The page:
(MARSHALL, Texas) – Students in Texas State Technical College’s Process Operations Technology program in Marshall are getting the most out of some new virtual reality software.
The program’s faculty members and students began using PetroSkills Simulation Solutions’ Distillation VR software last summer. The software can be used in classes focusing on process instrumentation, troubleshooting and process technology.
The software simulates what process operators encounter in control rooms at refineries and petrochemical plants. Randy Clark, an instructor in TSTC’s Process Operations Technology program, said the software is the same kind used at Eastman Chemical Co. in Longview and Pergan in Marshall.
Clark said instructors can set up real-life situations for students to solve, such as failing pumps or equipment fires. Alerts are given through alarms sounding in the software. The students must determine how to fix the problems.
“We can make it like every pump can shut down,” Clark said.
Students can access the cloud-based virtual software through TSTC’s Moodle platform, whether on campus or at their residence.
Nick George, of Canton, is scheduled to graduate this semester from the Process Operations Technology program. He learned about the program from his aunt, who took a campus tour with students from the Wills Point Independent School District. At that time, George said he did not know what the process operations field was.
George applied to TSTC toward the end of his senior year.
“I jumped at the opportunity to do something,” George said.
George said he enjoys the program’s hands-on labs, some of which include using the simulator software. During one recent virtual scenario, he had to deal with an overflowing condensate tank.
“This is fun,” he said. “Troubleshooting is fun for me. I like to solve and fix things.”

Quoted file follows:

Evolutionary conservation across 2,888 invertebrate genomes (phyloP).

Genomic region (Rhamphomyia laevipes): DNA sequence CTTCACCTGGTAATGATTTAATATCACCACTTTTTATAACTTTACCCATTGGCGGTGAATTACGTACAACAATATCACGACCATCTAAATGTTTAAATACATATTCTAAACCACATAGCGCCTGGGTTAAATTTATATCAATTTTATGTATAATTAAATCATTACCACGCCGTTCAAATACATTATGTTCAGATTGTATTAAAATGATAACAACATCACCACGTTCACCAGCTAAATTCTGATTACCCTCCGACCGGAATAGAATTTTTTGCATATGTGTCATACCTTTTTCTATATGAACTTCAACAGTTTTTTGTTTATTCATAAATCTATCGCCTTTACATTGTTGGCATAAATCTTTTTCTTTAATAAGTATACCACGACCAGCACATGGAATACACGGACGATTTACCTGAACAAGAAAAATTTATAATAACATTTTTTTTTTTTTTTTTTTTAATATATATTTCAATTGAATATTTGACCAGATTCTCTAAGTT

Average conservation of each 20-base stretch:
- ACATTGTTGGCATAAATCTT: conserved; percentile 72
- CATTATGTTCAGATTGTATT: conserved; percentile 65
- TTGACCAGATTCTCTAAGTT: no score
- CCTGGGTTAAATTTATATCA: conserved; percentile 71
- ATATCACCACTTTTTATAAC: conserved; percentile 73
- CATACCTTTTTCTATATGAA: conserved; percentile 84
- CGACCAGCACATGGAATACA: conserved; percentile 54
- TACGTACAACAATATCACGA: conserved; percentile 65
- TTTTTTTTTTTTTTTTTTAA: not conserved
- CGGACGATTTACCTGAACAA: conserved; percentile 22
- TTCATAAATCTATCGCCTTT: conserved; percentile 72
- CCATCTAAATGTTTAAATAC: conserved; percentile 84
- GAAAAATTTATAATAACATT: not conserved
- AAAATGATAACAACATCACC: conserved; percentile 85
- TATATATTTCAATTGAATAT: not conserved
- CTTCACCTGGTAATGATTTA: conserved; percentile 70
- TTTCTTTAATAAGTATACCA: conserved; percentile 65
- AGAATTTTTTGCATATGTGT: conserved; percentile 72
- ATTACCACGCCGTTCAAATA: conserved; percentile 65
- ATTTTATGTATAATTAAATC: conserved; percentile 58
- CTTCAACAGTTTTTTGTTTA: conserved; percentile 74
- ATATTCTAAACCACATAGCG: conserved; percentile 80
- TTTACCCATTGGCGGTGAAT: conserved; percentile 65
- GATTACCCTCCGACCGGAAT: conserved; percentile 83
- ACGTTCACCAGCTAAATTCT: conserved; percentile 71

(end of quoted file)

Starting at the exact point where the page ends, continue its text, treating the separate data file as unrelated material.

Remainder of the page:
George has been applying at internships and feels good about his prospects. He wants to stay in East Texas to work.
Janna Jones, of Marshall, is scheduled to graduate this semester from the Process Operations Technology program. She said she chose the associate degree program because of the earning potential upon graduation and seeing what her sister, a graduate of the program, has done while working at a company in Kansas.
Jones used the simulation software for the first time during the fall semester. She said it is user-friendly because there are downloadable instructions on how to maneuver through situations. The software uses color coding to indicate problem areas.
“I’m glad it is here and available,” Jones said.
Jones added that she is optimistic about her job prospects when she graduates.
The Marshall Economic Development Corp. (MEDCO) authorized the purchase of the virtual reality software in February 2020 and donated it to TSTC.
“We would like for those individuals to stay in Marshall and work here,” Rush Harris, executive director of MEDCO, said in July 2020. “It increases our percentage of educated folks in town and increases our annual median and mean income. We are trying to keep the pipeline of employees going to some of these larger companies that pay well.”
TSTC’s Process Operations Technology program teaches students about blueprint reading, industrial processes, process technology, safety and other topics.
For more information on Texas State Technical College, go to tstc.edu.